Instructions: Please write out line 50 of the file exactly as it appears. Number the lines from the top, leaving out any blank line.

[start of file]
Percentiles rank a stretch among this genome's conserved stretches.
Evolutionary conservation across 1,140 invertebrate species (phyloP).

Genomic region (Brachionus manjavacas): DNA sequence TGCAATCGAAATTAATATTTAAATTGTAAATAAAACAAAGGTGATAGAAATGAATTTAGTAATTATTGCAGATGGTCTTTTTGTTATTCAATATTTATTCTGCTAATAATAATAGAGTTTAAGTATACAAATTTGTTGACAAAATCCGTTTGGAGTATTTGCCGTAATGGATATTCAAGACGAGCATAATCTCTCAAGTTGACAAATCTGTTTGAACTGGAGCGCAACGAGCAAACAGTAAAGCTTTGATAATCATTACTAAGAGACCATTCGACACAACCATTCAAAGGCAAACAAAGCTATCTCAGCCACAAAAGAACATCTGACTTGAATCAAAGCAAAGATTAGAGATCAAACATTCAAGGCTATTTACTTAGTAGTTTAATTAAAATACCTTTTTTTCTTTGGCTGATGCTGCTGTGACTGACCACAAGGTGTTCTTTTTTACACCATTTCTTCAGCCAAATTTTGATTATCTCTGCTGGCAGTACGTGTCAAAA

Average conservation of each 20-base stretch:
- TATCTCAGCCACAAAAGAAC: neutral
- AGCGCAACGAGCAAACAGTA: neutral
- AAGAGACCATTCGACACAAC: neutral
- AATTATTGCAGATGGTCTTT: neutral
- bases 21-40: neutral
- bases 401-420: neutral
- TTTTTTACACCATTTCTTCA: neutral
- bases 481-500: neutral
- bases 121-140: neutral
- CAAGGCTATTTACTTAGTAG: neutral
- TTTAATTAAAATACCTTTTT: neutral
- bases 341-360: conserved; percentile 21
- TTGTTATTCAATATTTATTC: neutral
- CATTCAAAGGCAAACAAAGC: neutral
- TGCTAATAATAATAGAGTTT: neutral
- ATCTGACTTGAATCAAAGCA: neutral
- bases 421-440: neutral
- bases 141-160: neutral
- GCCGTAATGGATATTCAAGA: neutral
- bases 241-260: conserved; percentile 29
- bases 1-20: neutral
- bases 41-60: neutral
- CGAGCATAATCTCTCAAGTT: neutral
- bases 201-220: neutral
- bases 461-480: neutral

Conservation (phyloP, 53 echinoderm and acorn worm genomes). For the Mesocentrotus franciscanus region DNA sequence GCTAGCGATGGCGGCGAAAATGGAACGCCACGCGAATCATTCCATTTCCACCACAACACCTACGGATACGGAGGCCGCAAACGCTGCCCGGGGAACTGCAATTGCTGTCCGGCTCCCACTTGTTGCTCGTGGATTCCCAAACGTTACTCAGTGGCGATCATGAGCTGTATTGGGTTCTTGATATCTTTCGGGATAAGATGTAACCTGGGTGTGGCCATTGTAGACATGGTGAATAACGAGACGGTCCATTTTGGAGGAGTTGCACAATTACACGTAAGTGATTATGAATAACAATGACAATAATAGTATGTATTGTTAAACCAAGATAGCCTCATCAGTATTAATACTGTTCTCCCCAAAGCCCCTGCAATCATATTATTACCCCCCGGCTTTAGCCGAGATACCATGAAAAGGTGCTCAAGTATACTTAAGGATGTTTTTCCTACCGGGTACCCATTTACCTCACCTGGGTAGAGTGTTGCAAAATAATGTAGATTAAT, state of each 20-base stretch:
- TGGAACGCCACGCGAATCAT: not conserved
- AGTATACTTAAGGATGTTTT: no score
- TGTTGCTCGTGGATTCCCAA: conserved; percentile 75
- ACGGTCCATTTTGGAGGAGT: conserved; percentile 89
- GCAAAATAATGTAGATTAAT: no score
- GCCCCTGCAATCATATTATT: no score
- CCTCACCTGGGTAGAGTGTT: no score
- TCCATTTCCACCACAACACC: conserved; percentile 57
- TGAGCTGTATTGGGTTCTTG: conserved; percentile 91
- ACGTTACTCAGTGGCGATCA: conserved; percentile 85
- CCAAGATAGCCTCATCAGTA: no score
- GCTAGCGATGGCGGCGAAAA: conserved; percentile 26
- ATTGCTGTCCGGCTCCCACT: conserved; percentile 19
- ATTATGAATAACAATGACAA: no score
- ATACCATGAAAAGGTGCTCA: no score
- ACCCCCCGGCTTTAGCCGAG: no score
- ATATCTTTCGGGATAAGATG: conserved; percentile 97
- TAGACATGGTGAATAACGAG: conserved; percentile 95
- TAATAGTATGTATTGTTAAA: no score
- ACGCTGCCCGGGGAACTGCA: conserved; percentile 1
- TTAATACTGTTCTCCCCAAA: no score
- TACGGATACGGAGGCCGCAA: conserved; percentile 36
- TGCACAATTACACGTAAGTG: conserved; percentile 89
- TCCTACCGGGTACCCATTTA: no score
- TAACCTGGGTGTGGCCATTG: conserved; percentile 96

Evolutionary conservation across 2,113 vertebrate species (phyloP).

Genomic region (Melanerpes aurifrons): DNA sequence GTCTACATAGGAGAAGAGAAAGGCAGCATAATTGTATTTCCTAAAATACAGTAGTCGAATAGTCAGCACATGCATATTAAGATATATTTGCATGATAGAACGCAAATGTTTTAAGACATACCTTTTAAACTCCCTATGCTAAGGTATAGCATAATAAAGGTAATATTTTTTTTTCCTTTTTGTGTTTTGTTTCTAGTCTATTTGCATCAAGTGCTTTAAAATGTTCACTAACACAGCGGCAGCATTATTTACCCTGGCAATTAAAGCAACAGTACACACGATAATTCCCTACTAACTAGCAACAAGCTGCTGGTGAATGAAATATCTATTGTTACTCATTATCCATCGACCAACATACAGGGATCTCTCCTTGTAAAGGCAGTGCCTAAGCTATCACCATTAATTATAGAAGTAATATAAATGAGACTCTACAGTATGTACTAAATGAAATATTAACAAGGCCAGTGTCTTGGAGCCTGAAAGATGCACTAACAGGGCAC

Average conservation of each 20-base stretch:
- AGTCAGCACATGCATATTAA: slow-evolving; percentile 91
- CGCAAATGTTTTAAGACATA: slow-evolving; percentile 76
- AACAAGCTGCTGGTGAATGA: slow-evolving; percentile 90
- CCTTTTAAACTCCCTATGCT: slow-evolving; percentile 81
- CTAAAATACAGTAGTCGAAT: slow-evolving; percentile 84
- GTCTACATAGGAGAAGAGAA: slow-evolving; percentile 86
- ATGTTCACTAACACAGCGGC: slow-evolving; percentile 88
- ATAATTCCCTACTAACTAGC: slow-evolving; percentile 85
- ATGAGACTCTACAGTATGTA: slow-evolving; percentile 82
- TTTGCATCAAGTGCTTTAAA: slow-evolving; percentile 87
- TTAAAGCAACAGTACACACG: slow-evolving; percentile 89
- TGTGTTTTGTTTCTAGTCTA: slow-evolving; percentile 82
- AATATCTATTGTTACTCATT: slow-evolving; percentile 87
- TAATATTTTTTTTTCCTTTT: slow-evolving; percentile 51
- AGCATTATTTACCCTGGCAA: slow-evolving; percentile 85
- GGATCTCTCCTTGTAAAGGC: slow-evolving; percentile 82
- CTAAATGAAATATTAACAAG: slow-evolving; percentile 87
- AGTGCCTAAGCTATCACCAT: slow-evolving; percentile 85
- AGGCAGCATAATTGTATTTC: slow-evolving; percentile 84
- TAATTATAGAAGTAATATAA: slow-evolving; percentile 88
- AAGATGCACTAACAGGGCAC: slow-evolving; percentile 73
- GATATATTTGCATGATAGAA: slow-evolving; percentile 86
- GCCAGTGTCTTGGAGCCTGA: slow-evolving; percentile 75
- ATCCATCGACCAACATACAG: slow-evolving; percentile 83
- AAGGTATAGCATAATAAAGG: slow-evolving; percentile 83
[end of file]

- ACGCTGCCCGGGGAACTGCA: conserved; percentile 1